I set off a bit too quickly, soon settled into a pace, realised that was a bit too slow, pushed myself on a bit and then ran the final section a bit harder still – to finish with a highly respectable time (for me) of 28:48.

Then it was time for a tea for me, a bacon roll for my son (as thanks for being so wonderful) and to collect my thoughts.

As anyone that has ever done a parkrun knows, the volunteers are great, the course is well marked, the group you run with friendly and welcoming and it is a great start to the weekend. It will now be a regular (fortnightly) part of my training plan and will be the time for me to run a ‘fast’ 5k. The goal now will be to dip under 28 minutes.

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401 marathons

I’m mainly a swimmer nowadays, but I’ve done a couple of marathons back in the day. For a while my ambition was to do five marathons, I thought that that would put me in a fairly select club. Lots of people have done one or two, not many are dedicated enough to have done five. But that’s absolutely nothing compared to someone I’ve just been made aware of:

Screenshot 2016-01-07 19.41.20

Ben is running 401 marathons on 401 consecutive days.

Stop a minute and think about that – that is a marathon day for OVER A YEAR!

He’s doing to raise money for charity and would love your support in any way you can manage. I don’t know how much more I can write about it here – just go to his site and see more and cheer him on: http://www.the401challenge.co.uk/

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This year’s targets

After completing my distance goal for 2015, I’m going to set some new targets for this year.

Events

Firstly, it has to be around events. The main reason I train is to be able to take part in the events I enjoy and to not only take part, but enjoy them too. The year has two main goals as far as events are concerned:

IsoMan Half

The IsoMan events are designed to equalise the normal triathlon distances, so that you should spend roughly the same time completing each discipline. As a swimmer, this is music to my ears as most triathlons are very heavily geared towards the cycling and running.

The IsoMan event is on July 2nd and I am doing the half distance, which comprises of a 3.5 mile swim, a 30.6 mile bike ride, and then a half marathon (13.1 mile run).

I really enjoyed watching friends complete the Outlaw Half last year in Nottingham, so I fancied another crack at triathlons. My goal is to complete the whole thing in under 6 1/2 hours, but we’ll see.

Windermere

For some reason I only swim Windermere in even numbered years (2012 and 2014 were my previous swims), so it seems only right that I have another go at it this year. It will be a real test of my new stroke and the work I’ve put into that to see if it can keep me going down the length of the lake and to a decent finish. Any time within 30 minutes of the IsoMan finish time and I’d be delighted with that.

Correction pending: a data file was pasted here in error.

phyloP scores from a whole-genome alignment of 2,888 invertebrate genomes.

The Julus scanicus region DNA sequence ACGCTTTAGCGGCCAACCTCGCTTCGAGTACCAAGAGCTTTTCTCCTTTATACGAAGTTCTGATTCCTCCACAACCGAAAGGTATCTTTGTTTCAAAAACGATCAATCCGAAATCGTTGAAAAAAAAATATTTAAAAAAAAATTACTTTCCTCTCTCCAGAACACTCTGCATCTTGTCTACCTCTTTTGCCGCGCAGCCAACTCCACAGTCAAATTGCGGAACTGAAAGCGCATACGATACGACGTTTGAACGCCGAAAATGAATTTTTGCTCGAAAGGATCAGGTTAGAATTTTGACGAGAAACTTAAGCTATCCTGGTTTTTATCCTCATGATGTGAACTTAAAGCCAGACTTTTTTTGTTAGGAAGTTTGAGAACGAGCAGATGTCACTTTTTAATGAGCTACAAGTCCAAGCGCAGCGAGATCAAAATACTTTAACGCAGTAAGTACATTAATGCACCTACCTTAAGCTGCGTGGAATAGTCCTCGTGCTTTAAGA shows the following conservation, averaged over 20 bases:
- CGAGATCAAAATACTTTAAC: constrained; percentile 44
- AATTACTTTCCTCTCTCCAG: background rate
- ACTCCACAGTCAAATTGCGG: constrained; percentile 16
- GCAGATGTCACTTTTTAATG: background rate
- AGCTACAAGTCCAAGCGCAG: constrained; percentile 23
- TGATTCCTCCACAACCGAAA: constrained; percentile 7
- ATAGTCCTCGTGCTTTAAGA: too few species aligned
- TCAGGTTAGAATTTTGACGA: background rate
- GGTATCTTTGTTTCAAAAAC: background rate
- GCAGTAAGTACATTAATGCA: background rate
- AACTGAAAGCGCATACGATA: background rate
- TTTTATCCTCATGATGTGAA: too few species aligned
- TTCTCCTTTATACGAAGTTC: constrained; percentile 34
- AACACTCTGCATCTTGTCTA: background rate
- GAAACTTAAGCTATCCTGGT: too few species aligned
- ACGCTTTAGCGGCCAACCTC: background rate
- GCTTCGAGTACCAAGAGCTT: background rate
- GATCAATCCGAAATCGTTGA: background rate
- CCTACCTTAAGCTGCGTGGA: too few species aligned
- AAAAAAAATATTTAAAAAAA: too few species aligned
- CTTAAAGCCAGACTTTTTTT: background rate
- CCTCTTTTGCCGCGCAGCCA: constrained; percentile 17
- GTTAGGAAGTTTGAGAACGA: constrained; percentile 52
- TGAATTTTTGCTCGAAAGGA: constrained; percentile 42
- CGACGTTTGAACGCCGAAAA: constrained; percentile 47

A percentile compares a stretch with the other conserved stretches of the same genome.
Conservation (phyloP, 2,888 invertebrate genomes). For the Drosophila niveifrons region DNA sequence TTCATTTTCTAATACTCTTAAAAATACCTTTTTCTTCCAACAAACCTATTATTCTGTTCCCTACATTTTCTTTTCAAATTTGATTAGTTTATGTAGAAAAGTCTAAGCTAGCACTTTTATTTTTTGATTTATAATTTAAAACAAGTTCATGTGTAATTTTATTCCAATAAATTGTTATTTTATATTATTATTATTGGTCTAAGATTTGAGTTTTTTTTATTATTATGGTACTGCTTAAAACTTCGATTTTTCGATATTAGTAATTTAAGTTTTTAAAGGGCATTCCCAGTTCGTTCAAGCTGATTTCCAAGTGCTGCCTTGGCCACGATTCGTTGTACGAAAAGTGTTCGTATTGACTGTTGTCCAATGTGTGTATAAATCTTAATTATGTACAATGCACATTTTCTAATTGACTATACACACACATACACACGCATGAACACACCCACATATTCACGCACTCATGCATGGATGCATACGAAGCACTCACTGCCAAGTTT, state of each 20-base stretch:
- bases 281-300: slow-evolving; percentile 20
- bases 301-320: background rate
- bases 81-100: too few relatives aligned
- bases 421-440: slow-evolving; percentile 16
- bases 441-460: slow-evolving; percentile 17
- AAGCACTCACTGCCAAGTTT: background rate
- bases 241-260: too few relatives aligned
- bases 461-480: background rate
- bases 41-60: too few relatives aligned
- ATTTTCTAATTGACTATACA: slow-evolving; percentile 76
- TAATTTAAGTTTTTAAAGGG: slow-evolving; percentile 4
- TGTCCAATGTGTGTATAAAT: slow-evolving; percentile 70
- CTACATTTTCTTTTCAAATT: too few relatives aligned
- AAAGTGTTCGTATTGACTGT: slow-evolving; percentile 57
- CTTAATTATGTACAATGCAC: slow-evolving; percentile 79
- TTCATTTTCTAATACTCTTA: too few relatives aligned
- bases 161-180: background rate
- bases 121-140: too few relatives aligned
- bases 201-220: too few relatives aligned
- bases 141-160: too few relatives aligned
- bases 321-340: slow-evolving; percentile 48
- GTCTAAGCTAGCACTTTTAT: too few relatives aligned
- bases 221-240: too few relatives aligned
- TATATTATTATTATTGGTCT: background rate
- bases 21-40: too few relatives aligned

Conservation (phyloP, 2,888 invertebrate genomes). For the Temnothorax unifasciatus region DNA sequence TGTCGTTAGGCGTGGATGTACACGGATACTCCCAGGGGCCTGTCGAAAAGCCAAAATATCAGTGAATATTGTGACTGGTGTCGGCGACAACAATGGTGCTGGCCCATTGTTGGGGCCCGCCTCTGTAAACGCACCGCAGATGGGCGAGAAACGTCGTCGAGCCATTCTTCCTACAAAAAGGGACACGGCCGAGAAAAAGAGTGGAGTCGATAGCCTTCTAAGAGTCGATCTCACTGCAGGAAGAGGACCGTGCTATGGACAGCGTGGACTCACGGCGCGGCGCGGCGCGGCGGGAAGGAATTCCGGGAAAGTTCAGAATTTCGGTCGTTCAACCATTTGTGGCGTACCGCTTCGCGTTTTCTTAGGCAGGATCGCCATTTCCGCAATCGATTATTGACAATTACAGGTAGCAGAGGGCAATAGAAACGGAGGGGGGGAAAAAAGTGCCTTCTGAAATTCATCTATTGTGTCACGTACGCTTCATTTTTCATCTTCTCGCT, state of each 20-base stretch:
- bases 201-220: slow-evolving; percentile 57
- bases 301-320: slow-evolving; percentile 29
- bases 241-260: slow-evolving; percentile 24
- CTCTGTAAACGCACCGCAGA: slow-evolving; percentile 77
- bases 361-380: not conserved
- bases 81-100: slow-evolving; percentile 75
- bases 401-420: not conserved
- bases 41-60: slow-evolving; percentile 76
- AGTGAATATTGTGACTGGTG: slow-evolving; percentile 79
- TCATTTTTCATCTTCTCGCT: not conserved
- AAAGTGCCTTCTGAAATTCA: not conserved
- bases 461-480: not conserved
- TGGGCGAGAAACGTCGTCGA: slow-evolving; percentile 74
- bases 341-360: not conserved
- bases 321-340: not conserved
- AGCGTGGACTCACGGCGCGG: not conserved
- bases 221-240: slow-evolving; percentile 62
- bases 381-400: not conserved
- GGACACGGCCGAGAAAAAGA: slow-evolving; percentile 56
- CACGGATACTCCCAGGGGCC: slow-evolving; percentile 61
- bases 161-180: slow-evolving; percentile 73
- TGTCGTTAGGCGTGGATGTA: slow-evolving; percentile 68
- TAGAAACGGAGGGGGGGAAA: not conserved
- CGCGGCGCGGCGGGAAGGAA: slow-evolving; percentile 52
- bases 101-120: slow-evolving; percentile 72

Training

My year long goal is hit 2,000kms (doubling the original premise of this blog). I hit my target of 1,600kms last year, so I’m going to stretch it a bit further. However, I’m also going to change the algorithm slightly. At the moment I treble any swimming distance and divide by four any cycling distance. My plan for this year is to roughly follow the IsoMan ‘equalising’ algorithm.

What that means for this year is that the swimming will be multiplied by 3.5, while the cycling will only be divided by 2.5.

While it does mean that my swimming is counted more, I suspect the biggest difference will be in the cycling, as not only will it now count for much more, but with the IsoMan coming up I’ll also be doing a lot more of it.

Other Events

All the other events I’m doing are really (in my mind) classified as training for my two main goal events. I don’t always have as much time for training as I’d like, especially the long training swims, so I’ve entered a number of events that will hopefully help me to build up to my target events.

For the IsoMan I have:

  • Southwell sprint tri – this event is in my local village and is great fun. They run it twice a year and I did the autumn version in 2014, so I have a target time to try and beat.
  • Leeds half marathon – I’ve never done this before, but I know a few people who have entered, so I thought it sounded like a great training event, as well as chance to catch up with friends.

For Windermere I have:

  • Bala weekend – I’m hoping to do both the 3km and 6mile swims on the Saturday and then the 3mile swim on the Sunday.
  • Ullswater / Derwentwater – another weekend of swimming with the BLDSA, with the 7mile Ullswater on the Saturday and the 5.25mile Derwentwater on the Sunday.

I’ll let you know how I get on…